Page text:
What are SEO friendly URLs?
SEO friendly URLs are URLs that are designed to meet the needs of users and searchers. Specifically, URLs optimized for SEO tend to be short and keyword-rich.
Why are URLs important for SEO?
Along with your title tag, link anchor text, and the content itself, search engines use your webpage’s URL to understand what your content is all about.
In fact, URLs are so important that the Google SEO starter guide dedicates an entire section to them:
Use a Keyword
Your URL should contain a keyword that you want your page to rank for.
(Preferably, that page’s target keyword)
When you include a keyword in your URL, that keyword tells Google: “This page is about that keyword”.
In fact, Google themselves state that:
“URLs with words that are relevant to your site’s content and structure are friendlier for visitors navigating your site.”
For example, here’s my post that lists 150+ SEO tools.
My target keyword for that page is “SEO tools”. And, you can see, my URL has that keyword in it:
Use Hyphens In-Between Words
Use hyphens as “word separators” in your URL.
For example, here’s a URL from a page on my site:
I use a hyphen “-”, to let search engines know that “SEO”, “site” and “audit” are three separate words:
I could have used a URL like: backlinko.com/seositeaudit, but that URL is harder for search engines and users to read and understand.
Why are hyphens so important? They’re the standard way of separating words in a URL.
That’s why Google states that people should avoid using underscores or spaces in their URLs. Instead, they recommend hyphens.
Your URLs should be short and sweet.
That’s because long URLs confuse Google and other search engines.
For example, this URL contains a lot of junk.
To Google, this page is about baseball. But it’s also about redirect… and default?
Compare that massive URL to a much shorter version:
Because this URL is super short, Google can easily figure out the topic of that page.
That’s probably why our ranking factors study found a strong correlation between short URLs and higher Google rankings:
Also, short URLs don’t just help that individual page rank better. Using short URLs across your entire site can help Google find and crawl all of your pages.
And if that’s not enough to convince you, a Brafton study found a correlation between short URLs and more social shares:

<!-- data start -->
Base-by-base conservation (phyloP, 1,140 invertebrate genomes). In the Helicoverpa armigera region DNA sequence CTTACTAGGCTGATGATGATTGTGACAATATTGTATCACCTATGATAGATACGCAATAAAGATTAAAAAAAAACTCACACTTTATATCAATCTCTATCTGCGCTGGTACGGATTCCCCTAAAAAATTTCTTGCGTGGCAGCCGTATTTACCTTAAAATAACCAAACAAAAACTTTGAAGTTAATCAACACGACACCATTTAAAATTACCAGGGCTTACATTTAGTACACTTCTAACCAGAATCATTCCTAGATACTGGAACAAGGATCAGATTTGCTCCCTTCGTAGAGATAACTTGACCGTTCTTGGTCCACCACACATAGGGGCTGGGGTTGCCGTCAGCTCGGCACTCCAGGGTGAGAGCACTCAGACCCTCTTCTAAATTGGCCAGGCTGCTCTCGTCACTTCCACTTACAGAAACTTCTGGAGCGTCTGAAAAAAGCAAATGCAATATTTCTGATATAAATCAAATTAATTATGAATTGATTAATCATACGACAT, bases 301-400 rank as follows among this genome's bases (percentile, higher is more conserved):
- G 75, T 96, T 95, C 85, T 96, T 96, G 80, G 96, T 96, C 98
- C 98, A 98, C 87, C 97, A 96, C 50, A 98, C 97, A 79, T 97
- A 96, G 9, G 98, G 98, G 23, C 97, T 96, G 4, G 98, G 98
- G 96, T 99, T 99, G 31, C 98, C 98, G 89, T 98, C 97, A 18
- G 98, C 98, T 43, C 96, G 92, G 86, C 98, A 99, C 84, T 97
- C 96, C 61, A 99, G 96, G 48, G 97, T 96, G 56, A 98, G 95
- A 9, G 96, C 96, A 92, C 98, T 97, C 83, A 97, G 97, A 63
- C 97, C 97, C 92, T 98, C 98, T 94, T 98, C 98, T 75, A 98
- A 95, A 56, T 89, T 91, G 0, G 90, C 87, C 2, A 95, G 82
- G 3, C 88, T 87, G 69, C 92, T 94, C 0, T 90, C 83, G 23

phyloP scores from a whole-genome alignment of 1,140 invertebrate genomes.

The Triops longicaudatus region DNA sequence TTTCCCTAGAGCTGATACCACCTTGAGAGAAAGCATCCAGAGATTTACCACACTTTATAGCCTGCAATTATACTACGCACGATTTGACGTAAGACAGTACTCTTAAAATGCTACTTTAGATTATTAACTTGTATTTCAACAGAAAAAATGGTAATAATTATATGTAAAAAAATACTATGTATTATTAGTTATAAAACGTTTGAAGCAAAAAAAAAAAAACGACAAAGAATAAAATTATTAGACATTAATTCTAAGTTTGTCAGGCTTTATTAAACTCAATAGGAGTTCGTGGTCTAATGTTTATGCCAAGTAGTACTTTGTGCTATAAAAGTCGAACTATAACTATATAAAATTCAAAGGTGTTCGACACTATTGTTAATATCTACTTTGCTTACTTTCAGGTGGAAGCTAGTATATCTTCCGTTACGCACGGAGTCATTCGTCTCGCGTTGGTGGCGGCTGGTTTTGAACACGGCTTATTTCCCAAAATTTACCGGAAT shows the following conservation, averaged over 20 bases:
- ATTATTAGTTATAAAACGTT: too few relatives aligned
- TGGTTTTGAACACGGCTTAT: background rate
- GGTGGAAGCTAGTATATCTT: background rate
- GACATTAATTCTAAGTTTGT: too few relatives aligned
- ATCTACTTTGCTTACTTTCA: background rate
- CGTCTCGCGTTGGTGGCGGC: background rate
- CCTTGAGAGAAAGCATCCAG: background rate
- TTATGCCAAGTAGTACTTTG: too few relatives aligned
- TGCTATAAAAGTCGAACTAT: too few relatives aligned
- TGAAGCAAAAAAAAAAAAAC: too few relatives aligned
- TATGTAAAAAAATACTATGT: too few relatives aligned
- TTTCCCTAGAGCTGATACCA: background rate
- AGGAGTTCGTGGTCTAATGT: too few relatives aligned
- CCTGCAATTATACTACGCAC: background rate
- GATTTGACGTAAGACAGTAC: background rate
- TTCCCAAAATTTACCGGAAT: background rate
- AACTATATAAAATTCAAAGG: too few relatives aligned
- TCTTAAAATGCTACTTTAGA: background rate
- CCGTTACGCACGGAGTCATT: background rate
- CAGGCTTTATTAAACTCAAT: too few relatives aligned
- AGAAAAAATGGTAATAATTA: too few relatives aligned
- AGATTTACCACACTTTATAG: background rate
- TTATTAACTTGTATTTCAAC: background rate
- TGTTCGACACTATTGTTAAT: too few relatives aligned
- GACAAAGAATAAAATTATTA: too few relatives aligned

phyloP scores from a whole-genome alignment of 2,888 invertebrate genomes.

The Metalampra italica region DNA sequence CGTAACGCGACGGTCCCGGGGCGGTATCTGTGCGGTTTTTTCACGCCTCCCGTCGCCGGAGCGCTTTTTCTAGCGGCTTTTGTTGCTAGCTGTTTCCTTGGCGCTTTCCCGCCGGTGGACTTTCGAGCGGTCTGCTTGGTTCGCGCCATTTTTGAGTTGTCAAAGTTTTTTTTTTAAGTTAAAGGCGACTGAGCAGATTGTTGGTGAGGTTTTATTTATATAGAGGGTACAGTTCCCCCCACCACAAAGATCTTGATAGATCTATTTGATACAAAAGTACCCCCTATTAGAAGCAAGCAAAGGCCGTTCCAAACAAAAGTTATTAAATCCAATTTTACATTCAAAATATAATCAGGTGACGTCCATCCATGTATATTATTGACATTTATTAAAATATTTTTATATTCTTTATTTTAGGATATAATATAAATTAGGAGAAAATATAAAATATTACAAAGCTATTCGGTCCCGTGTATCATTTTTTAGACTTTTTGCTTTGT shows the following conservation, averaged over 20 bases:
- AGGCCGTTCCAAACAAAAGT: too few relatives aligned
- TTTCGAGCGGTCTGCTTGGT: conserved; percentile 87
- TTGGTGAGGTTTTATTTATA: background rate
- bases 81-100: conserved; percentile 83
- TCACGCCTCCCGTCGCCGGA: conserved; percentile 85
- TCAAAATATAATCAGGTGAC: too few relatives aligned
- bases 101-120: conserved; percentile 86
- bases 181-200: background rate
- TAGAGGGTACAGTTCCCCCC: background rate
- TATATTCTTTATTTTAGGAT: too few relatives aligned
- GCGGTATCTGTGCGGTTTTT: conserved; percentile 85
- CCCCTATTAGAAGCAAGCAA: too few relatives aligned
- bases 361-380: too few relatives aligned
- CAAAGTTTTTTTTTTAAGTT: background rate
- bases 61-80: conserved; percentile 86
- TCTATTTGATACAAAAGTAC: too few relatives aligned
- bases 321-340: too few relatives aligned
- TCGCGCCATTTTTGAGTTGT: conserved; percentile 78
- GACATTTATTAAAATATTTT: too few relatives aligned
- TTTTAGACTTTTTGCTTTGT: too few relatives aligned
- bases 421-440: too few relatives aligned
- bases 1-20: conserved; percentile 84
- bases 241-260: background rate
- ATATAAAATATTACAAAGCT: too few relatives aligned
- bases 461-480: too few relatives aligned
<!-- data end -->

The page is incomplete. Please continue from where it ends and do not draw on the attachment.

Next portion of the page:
Enticing to Click On and Share
And your URL is a big part of whether or not someone chooses to click on your site in the search results.
After all, people use your URL to figure out where a link is going to take them. And if your URL looks like this, people will have no clue what page they’re gonna end up on:
(Which makes them MUCH less likely to click)
This isn’t limited to Google’s search results.
Ugly URLs are less likely to get clicked on and shares on social media and online communities (like Reddit).
If you follow the other best practices here (short URLs, use a keyword etc.) you’ll naturally create something that people want to click on.
Stick With Lowercase
This isn’t a huge deal because most modern servers treat capital and lowercase letters in URLs the same.
(But some don’t)
For example, some servers will treat these URLs as different.
So to be on the safe side, use lowercase for all of the letters in your URLs.
Avoid Using Dates
Back in the day, CMS’s (like WordPress) automatically included dates in URLs:
This is less common in 2020. But I still see a lot of people using dates in their URLs. And it’s a VERY bad idea.
There are two reasons for this:
First off, dates make your URLs longer.
For example, this URL contains a 4-word keyword and the date:
That adds up to 43 total characters.
But when you strip out the date, that decreases the URL length to only 32 characters.
That’s a 25.5% difference!
Second, dates make it harder to update your content.
For example, let’s say you published a list of the best iPhone apps for 2019:
And in January 2020, you want to update that page.
Uh oh. The URL has “2019” in it.